Modernist Impersonality in the Poetry of Sylvia Plath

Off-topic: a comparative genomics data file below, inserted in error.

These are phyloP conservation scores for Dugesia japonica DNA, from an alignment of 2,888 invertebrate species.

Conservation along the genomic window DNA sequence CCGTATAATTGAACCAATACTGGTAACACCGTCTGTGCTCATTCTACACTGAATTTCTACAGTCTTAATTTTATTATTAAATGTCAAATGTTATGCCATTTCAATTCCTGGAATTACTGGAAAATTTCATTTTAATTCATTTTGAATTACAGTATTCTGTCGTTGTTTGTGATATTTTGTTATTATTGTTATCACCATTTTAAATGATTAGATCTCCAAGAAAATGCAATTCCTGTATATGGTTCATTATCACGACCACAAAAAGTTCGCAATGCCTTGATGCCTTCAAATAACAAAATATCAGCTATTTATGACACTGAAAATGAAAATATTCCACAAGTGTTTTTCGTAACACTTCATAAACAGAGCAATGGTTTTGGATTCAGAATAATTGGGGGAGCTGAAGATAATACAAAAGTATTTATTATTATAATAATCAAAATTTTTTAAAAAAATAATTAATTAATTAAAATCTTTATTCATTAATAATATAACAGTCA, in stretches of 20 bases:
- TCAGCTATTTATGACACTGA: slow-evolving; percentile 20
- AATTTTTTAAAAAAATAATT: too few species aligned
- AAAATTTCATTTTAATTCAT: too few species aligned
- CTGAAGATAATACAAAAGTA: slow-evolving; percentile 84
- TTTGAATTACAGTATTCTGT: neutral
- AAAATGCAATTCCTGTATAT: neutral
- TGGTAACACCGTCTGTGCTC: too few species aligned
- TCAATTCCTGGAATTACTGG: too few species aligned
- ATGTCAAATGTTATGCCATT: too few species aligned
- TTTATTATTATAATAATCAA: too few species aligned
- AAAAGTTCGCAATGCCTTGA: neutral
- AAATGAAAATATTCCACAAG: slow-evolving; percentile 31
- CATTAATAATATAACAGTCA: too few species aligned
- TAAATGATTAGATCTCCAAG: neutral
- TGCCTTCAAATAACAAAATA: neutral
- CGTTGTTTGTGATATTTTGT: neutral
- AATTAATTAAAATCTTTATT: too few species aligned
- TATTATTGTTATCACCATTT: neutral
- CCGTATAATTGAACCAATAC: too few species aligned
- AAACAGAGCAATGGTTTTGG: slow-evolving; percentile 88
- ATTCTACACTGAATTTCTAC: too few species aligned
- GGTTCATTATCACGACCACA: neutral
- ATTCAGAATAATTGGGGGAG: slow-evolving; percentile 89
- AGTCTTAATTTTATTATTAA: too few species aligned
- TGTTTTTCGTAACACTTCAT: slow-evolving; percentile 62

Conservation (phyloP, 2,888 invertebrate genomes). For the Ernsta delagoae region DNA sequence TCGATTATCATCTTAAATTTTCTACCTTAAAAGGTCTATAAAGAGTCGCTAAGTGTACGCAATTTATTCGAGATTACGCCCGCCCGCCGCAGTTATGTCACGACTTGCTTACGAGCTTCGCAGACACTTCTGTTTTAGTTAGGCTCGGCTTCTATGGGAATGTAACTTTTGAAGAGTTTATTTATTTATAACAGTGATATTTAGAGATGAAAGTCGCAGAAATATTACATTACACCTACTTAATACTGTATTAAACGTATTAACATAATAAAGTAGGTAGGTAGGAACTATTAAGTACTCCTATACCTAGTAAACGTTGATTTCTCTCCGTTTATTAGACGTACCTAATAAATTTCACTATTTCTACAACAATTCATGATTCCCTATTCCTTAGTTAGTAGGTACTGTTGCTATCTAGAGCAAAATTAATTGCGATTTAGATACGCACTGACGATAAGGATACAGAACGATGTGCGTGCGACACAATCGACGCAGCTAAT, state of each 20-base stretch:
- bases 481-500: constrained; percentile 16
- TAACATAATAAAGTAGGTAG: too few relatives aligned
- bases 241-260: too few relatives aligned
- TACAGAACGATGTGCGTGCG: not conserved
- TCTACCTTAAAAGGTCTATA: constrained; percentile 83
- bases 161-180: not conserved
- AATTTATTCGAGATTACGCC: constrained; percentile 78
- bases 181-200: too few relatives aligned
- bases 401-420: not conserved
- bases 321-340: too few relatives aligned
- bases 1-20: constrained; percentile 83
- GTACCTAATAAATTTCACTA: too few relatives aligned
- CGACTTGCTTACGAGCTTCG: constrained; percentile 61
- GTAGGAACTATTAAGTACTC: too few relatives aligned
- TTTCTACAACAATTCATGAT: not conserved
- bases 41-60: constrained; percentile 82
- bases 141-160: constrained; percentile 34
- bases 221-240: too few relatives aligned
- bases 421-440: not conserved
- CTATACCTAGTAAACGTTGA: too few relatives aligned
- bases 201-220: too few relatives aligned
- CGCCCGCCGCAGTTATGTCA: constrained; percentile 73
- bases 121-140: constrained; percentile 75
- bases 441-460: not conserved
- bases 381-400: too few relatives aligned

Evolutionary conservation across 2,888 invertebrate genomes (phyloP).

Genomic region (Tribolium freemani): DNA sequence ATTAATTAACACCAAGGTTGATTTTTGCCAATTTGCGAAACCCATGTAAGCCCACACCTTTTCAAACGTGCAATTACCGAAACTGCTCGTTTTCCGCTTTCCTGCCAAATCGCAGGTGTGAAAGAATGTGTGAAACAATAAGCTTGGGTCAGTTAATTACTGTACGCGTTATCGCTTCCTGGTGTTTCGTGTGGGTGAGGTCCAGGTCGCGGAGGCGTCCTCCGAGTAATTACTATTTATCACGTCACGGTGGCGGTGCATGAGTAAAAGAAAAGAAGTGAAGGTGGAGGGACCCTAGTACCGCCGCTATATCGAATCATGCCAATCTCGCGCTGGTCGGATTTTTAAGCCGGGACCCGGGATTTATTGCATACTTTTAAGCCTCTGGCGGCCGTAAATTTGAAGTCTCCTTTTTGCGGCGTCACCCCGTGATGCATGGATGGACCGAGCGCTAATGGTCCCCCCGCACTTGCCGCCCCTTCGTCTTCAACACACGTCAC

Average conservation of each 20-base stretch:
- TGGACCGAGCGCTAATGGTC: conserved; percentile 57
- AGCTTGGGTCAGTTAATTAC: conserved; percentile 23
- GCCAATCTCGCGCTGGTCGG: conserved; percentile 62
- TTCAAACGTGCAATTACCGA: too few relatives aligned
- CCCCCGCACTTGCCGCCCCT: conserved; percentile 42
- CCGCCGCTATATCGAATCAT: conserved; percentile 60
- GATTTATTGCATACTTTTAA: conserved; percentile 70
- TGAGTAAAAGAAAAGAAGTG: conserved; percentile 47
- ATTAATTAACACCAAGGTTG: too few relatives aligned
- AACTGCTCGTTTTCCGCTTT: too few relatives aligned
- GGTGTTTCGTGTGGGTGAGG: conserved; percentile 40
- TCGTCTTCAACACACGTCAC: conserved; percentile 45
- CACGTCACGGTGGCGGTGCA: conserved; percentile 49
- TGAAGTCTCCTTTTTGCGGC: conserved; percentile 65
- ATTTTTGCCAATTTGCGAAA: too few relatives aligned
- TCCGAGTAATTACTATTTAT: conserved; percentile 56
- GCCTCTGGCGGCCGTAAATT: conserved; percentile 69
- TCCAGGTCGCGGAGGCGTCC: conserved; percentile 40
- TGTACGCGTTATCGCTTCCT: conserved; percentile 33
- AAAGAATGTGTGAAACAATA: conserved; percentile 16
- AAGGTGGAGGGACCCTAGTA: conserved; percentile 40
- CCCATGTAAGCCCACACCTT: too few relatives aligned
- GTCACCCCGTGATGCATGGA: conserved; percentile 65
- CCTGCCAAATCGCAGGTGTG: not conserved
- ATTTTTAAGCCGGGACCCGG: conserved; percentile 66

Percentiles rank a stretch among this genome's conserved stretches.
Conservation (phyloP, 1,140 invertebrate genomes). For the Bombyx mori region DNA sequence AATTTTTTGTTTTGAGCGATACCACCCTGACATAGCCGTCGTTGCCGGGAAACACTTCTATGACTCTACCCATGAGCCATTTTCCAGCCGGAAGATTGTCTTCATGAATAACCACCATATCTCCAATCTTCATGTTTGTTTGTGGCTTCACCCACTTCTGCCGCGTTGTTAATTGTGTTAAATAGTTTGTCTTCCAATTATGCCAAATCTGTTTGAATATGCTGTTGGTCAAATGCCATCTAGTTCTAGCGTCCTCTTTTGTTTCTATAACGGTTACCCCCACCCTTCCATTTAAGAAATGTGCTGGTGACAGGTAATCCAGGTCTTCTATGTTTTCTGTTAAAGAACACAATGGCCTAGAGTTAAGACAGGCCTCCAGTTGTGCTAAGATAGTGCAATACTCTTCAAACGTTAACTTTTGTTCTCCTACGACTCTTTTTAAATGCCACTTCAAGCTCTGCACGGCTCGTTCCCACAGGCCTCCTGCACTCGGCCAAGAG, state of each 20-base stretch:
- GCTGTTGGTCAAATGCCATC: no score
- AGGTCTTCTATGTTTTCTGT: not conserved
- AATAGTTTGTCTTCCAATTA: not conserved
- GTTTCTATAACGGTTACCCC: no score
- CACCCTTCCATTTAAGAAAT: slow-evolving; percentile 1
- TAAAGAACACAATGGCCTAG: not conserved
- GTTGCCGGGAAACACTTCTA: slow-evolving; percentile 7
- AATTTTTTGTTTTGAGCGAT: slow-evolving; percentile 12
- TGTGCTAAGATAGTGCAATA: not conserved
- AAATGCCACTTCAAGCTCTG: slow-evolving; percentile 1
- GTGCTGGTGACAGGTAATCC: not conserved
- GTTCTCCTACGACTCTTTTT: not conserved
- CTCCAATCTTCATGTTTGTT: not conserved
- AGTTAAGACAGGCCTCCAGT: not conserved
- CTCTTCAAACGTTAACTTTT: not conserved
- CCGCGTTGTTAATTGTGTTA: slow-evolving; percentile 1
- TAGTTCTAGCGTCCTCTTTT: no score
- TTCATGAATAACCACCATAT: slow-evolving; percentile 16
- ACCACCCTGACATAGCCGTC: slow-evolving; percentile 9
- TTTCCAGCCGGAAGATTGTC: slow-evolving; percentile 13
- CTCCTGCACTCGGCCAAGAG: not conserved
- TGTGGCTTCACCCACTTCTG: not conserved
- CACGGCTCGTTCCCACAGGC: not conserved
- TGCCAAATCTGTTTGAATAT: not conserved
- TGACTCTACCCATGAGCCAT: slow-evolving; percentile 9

This thesis revises strictly autobiographical and confessional readings of Sylvia Plath’s poetry by attending to the legacies of modernism present in her representations of the self. In reassessing the popular idea that Plath’s poems illustrate a linear narrative towards self-revelation, mired by the assumed predeterminism of her suicide, this thesis at once situates Plath within her literary, social, and cultural contexts of mid-century America and Britain, and analyses the poetic means in which Plath resists or defers stable significations of subjectivity. Rather than being highly individualised and inextricably personal evocations of selfhood, Plath’s subjective representations instead develop out of spatially situated engagements between self and world, destabilising the perceived location of knowledge and truth from within the contained borders of the self. This unfolding of multiple and indeterminate meanings of the self, contingent upon its entanglement with past and present discursive influences at the time of Plath’s writing, will be examined through the framework of modernist impersonality. Arguing against traditional understandings of impersonality as a repudiation of the self and its emotional experiences, I instead demonstrate how Plath’s deployment of impersonality reflects a revised approach that emphasises its potential to procure new affective reformulations of subjectivity in its engagement and orientation towards the world. Plath’s impersonal mode subsequently reconfigures features of her selfhood that have previously served to align with a perceived autobiographical self; instead, it reveals an embodied and embedded self that reconstructs and reimagines present and future boundaries within her textual world.